Production Method Hand-ground Industrial processing Small-batch, artisanal
Packaging Homemade jars Canned jars, plastic containers Sustainable packaging
Nutritional Awareness Basic nutrition Fortification awareness Emphasis on health benefits
Flavor Varieties Limited Classic, honey, chocolate Exotic blends, gourmet options
Cultural Impact Local, homemade A staple in American diet Global popularity, diverse uses

The Origins of Peanut Butter: who invented peanut butter

credit-New Scientist

Although the Incas ground peanuts hundreds of years ago, peanut butter as we know it now originated in the United States in the latter half of the nineteenth century. A nutritionist and Seventh-day Adventist named Dr. John Harvey Kellogg patented a peanut butter precursor in 1895. After experimenting with almonds, Kellogg settled on peanuts as the cost-effective ingredient for his “food compound,” which entailed boiling and grinding nuts into a paste. In spite of its unremarkable flavor when compared to modern alternatives, Kellogg proclaimed it to be “the most delicious nut butter.”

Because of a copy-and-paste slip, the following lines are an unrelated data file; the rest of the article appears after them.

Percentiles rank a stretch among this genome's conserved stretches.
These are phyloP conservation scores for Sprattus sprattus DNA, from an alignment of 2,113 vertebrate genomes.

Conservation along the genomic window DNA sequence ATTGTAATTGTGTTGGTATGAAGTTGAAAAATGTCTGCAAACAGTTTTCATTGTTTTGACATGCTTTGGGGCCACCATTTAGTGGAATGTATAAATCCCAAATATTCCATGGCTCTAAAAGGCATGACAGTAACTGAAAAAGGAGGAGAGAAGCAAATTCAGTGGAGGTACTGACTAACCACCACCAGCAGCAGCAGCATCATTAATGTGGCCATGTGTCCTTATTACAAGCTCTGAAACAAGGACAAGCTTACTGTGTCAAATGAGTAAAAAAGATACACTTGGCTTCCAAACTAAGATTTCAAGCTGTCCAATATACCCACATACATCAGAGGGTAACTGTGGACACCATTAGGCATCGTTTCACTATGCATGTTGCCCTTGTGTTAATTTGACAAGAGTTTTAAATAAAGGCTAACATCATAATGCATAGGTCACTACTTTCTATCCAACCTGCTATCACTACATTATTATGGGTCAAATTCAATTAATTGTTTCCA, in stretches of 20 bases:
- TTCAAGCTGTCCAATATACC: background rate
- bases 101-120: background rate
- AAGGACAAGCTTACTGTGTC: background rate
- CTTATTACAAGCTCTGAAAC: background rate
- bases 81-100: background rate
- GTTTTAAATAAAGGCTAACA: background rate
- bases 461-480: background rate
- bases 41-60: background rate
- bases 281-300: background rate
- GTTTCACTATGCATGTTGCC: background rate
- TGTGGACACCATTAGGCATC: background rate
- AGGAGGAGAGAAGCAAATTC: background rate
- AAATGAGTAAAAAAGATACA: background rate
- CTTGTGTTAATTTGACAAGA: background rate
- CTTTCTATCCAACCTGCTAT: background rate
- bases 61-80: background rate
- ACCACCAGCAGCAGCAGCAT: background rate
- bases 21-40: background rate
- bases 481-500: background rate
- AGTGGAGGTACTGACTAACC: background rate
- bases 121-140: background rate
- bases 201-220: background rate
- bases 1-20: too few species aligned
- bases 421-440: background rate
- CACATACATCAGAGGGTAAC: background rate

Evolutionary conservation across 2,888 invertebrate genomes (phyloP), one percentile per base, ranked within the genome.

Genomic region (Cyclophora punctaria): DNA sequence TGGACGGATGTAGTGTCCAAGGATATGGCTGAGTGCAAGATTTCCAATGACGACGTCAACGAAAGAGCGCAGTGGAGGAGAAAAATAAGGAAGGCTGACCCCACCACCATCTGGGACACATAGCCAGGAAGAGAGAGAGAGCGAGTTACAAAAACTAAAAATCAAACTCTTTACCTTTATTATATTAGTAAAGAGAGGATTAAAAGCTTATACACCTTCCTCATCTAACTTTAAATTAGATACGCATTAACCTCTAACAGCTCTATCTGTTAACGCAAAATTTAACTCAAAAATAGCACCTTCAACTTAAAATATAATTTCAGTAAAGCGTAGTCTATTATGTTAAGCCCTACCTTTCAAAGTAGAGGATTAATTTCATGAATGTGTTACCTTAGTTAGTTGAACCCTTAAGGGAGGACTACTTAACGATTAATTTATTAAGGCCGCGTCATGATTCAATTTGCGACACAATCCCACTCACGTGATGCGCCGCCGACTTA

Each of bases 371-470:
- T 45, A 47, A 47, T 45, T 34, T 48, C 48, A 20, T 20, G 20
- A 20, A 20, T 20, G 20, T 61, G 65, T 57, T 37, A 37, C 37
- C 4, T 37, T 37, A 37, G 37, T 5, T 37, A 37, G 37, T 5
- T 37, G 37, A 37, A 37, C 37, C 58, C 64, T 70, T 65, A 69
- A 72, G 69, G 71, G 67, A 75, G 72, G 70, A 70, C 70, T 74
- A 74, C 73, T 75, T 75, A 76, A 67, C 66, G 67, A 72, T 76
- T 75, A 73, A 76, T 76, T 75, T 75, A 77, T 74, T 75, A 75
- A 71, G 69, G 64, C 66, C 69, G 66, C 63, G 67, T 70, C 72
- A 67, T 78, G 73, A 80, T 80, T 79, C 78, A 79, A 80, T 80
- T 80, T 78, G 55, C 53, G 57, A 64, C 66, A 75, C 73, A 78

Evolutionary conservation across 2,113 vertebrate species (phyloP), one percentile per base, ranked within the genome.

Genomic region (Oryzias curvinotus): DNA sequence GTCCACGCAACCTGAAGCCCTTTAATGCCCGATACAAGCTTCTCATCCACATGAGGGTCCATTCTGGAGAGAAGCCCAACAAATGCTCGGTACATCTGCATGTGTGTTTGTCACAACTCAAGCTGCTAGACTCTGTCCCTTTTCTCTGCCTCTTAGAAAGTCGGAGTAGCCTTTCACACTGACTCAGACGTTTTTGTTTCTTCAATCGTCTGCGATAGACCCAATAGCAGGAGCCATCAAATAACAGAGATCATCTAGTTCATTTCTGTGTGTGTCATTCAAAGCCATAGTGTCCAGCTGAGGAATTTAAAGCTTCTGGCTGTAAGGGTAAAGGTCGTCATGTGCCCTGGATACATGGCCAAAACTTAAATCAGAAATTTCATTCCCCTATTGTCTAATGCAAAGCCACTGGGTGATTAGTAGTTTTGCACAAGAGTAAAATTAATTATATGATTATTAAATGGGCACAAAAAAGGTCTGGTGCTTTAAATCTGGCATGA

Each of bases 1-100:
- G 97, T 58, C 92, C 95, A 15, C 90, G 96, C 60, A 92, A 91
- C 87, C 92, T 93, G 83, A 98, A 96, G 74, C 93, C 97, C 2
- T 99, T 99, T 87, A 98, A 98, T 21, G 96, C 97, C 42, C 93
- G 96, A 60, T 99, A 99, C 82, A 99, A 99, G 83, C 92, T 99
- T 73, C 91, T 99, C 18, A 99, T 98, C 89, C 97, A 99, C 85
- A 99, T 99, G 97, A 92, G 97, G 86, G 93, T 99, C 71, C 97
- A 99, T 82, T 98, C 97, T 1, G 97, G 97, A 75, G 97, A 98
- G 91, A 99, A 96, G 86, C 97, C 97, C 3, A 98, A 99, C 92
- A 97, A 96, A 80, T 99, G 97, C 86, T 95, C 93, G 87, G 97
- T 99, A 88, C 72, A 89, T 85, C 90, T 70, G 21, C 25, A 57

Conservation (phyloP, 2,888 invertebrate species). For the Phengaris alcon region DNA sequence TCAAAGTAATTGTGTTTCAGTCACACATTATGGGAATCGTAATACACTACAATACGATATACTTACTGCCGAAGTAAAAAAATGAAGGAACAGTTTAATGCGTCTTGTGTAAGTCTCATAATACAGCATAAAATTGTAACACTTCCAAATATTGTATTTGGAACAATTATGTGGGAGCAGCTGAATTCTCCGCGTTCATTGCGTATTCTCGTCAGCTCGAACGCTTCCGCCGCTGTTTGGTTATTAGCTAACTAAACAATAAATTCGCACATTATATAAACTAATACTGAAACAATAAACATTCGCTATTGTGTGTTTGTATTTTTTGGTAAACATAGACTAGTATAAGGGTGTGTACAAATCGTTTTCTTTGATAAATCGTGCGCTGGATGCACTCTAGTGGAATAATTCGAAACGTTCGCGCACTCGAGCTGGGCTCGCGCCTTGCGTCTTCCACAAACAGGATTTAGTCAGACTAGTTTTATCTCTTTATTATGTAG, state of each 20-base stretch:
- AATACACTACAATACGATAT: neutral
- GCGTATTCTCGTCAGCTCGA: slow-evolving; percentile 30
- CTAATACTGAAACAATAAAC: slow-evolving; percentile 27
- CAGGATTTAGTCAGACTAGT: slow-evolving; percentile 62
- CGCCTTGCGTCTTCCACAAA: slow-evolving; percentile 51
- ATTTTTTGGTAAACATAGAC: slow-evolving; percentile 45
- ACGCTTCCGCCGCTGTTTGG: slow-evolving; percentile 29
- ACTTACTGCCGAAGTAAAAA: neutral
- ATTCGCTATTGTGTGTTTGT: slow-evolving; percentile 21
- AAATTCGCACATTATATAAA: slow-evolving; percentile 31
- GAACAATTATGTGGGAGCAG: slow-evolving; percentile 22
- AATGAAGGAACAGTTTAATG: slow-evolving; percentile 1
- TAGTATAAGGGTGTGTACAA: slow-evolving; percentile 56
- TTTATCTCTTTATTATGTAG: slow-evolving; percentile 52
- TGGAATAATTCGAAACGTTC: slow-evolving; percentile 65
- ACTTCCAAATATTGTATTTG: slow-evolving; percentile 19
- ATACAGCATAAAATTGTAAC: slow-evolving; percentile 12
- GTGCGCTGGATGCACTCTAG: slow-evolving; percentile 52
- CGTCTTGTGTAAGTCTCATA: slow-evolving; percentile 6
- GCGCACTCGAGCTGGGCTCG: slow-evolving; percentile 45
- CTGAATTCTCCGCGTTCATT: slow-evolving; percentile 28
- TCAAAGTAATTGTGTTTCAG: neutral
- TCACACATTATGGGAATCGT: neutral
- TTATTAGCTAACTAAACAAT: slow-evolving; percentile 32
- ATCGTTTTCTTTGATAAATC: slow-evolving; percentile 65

Early Innovators and Experimentation

Peanut Butter

Workers at Kellogg’s Battle Creek Sanitarium, including Joseph Lambert, are said to have been among the first to create the peanut butter that the doctor used. Lambert’s impact went beyond mere testing; he also developed gear that could ground and roast peanuts on a far greater scale. This set the groundwork for what would later become the Lambert Food Company, a vendor of both nuts and mills used to produce them. Peanut butter became more affordable for the general public as production increased in volume.

George Washington Carver’s Contributions